The next very logical question is whether caretakers, as well as caregivers, are ready for this big, dynamic change that technology is bringing to healthcare. The answer can be effortlessly reflected from the current statistics, approximately 52% of smartphone users collect health-associated data, and around 93% of doctors indicated that mobile apps can enhance patient health care quality. “The healthcare community is already experiencing this, because patients are bringing in data. On the other hand, patients and consumers are very ready for it. But there is definitely a gap in terms of determining what information is relevant for patient care and for making clinical decisions, and the traditional healthcare systems’ ability to make sense of it right now” – Mr. Wayte mentioned.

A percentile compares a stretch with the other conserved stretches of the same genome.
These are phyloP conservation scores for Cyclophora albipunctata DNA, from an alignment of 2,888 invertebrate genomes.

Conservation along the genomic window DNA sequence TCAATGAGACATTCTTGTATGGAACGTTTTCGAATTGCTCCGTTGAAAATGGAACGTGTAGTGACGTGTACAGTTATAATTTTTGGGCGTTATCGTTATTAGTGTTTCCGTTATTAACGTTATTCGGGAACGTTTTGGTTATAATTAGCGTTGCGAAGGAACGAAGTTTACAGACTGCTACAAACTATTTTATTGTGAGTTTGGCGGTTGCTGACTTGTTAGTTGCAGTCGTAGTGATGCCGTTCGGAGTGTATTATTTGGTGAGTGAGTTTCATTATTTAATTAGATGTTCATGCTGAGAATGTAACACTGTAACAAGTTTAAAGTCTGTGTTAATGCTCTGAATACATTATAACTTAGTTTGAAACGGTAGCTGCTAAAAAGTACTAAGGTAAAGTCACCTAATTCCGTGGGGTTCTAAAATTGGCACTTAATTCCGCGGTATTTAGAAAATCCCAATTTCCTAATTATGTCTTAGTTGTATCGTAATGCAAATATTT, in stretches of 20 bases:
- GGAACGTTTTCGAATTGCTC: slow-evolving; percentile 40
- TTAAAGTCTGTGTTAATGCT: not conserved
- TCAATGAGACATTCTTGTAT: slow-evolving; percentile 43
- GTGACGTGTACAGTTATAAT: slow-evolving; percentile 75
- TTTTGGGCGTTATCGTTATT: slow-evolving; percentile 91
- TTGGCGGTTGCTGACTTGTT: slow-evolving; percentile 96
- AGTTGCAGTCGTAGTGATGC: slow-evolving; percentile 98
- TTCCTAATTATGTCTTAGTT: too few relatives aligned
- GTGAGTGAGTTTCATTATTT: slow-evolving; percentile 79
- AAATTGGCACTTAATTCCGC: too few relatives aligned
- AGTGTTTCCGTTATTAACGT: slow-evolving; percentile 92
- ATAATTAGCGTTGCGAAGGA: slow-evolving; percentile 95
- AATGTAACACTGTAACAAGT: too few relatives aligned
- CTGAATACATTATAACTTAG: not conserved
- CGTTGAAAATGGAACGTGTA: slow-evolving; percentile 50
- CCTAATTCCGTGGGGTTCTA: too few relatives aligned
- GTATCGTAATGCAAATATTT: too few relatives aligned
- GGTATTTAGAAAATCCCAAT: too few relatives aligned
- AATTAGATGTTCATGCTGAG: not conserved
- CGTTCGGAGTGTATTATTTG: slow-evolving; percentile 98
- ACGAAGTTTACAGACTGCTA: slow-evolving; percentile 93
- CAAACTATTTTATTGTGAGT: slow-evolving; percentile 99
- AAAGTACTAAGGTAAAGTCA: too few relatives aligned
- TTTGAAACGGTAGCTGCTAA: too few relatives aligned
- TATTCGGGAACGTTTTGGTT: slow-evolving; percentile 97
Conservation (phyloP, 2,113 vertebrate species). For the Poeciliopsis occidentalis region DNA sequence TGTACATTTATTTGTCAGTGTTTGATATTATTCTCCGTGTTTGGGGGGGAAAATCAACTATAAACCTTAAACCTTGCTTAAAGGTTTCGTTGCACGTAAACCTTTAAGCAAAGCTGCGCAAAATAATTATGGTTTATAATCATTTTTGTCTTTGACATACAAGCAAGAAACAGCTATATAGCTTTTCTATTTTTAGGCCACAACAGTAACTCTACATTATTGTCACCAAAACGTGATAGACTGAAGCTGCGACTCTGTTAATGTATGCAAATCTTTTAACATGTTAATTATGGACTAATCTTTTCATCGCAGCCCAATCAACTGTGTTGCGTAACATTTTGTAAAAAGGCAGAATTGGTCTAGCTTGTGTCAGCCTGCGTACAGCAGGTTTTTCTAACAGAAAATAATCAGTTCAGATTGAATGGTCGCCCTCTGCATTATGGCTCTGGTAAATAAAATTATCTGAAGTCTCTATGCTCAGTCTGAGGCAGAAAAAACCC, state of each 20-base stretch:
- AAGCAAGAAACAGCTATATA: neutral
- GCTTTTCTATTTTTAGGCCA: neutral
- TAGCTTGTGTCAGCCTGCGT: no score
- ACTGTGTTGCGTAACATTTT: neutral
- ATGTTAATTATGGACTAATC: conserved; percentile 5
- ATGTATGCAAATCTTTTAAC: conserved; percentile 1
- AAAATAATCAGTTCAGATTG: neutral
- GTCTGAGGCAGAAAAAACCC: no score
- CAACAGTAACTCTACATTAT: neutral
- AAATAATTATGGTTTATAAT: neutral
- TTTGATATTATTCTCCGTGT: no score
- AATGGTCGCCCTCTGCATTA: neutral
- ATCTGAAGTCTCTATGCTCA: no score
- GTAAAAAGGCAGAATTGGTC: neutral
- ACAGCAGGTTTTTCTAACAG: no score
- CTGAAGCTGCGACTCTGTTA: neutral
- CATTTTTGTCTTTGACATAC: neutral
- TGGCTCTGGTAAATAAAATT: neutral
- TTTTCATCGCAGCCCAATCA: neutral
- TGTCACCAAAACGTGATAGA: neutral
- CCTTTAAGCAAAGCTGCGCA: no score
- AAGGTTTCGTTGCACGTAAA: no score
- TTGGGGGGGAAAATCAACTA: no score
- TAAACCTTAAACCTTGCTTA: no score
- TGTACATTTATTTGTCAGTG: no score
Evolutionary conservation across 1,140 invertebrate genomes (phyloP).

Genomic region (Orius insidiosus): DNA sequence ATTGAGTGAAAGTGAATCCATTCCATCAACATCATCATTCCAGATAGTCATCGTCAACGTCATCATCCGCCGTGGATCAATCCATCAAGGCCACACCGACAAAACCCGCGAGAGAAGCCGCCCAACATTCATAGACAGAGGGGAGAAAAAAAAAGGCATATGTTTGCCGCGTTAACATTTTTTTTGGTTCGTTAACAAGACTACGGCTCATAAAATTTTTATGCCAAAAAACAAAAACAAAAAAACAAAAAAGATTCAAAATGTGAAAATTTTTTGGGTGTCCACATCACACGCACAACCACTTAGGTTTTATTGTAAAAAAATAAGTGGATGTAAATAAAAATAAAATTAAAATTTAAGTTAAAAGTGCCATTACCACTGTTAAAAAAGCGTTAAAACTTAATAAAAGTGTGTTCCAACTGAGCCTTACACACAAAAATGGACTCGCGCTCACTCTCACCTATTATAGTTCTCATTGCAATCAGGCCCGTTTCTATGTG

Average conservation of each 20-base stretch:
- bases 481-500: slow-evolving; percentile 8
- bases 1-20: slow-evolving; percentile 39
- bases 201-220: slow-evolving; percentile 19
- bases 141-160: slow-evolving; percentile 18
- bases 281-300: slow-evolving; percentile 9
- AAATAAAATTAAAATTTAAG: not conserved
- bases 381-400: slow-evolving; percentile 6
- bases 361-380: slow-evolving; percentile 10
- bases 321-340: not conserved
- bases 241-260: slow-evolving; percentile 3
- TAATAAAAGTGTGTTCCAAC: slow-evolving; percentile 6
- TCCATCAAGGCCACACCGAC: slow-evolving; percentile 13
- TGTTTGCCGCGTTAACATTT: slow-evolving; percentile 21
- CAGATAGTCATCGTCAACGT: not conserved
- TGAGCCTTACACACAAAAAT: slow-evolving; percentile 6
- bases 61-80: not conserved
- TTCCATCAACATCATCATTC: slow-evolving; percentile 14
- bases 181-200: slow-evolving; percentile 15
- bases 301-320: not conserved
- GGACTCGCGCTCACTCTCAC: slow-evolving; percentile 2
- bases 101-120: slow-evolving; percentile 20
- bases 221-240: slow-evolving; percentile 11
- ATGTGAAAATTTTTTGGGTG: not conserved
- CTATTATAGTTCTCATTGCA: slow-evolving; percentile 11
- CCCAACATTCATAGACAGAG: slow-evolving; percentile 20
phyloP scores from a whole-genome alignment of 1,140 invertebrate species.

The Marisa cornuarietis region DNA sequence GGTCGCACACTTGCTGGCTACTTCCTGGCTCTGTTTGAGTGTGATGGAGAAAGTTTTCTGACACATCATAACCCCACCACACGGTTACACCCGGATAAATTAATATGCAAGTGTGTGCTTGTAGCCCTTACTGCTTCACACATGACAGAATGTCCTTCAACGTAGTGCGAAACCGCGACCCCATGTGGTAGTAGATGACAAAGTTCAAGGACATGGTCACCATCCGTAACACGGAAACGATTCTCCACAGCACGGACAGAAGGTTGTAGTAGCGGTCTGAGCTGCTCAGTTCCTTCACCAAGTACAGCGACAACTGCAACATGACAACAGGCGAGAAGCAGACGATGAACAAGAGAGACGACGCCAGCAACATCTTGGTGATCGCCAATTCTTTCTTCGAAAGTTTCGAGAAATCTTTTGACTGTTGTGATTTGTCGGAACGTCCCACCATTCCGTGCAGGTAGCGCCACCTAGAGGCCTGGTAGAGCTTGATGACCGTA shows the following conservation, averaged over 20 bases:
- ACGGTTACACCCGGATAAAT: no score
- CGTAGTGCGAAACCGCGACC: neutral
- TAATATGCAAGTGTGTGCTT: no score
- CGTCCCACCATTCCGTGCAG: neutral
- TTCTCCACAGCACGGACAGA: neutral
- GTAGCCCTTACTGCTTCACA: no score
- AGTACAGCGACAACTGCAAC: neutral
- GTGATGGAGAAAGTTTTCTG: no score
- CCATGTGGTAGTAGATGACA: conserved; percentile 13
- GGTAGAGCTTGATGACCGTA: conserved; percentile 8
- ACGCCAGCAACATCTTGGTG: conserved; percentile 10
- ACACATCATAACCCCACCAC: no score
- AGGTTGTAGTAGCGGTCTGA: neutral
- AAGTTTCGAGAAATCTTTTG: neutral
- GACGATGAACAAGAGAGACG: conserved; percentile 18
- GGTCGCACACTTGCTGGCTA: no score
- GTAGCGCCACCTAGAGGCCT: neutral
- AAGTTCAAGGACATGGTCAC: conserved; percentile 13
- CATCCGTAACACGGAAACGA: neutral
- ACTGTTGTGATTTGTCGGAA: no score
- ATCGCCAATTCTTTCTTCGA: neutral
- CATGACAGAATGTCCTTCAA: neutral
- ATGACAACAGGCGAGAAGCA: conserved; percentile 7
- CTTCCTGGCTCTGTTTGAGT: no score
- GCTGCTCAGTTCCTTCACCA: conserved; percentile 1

We now have several evidence-based technology approaches in cardiometabolic health, but if patients are not adequately using them, it can undermine their clinical value, similar to the impact that medication non-adherence has on overall outcomes. As such, the importance of patient engagement and education cannot be overstated. Mr. Wayte mentioned that the American Heart Association is working to aid patients as well as clinicians to eradicate the barriers for an easier adoption of technology. “We are trying to bring together clinical algorithms, health content, care plans, and digital solutions, including remote patient monitoring with the intent of trying to get alignment with evidence-based care. We believe that this would be beneficial to both clinician and patient engagement with technology, in terms of sticking with the regimens, believability and credibility” – he mentioned.